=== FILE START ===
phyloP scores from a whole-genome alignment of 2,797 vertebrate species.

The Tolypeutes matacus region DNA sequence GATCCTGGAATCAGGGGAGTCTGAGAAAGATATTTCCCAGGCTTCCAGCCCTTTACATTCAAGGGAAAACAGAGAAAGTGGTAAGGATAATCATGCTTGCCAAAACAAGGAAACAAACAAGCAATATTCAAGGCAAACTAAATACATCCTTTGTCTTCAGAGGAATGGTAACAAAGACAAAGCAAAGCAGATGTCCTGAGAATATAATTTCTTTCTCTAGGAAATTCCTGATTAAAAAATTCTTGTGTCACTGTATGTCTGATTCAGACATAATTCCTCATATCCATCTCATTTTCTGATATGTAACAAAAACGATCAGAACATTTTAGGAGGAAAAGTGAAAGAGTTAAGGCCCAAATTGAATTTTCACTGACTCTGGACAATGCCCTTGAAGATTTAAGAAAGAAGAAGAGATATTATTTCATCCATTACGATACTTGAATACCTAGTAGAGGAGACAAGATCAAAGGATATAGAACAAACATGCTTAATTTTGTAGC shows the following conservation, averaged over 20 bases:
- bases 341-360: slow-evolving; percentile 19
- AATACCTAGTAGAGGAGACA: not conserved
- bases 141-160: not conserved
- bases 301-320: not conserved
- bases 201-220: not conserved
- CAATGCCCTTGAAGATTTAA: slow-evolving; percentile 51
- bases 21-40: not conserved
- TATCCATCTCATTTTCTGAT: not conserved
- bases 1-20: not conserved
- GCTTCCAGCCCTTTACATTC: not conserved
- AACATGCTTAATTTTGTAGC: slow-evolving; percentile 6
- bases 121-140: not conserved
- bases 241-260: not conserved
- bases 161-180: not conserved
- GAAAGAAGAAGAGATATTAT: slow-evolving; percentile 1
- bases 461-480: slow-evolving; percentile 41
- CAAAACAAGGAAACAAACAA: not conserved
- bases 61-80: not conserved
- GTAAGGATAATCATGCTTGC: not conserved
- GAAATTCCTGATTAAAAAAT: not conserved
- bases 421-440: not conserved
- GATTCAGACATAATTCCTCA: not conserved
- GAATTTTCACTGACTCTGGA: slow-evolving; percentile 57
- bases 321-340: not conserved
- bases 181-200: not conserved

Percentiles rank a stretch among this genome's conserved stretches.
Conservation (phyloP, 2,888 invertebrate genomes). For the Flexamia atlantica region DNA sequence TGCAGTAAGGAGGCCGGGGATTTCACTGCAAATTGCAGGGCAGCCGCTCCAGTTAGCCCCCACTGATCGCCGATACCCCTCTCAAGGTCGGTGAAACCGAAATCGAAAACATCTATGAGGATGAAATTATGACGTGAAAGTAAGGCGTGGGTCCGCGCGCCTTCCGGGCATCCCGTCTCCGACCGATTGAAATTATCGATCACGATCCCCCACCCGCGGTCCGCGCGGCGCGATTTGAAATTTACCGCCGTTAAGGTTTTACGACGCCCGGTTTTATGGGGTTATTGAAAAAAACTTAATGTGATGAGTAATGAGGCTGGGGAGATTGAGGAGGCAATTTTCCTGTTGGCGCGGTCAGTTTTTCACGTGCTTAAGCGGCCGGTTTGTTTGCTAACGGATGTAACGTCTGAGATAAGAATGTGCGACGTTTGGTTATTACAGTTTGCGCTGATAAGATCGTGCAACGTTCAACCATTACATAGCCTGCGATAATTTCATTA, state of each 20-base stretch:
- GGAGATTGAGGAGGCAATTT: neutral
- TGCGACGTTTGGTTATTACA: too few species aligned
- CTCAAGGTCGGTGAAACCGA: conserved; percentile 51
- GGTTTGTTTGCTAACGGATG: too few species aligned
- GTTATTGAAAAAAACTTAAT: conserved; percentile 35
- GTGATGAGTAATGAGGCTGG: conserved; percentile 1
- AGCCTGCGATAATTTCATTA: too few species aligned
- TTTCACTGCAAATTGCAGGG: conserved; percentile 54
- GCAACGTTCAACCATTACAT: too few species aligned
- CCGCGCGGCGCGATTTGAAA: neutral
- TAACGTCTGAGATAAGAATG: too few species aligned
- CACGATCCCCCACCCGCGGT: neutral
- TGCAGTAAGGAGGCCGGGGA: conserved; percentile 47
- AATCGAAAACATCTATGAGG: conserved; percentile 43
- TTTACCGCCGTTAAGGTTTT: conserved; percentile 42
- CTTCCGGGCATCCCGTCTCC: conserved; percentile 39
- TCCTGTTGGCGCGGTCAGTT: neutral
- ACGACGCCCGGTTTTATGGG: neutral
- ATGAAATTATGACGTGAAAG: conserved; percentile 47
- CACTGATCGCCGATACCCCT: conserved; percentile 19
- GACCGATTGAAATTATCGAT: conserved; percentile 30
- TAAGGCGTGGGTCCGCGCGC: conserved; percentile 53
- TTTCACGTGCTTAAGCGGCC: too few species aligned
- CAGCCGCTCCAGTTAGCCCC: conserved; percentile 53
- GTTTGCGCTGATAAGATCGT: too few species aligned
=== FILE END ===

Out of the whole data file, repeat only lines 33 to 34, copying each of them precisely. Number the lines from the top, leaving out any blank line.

- GGTTTGTTTGCTAACGGATG: too few species aligned
- GTTATTGAAAAAAACTTAAT: conserved; percentile 35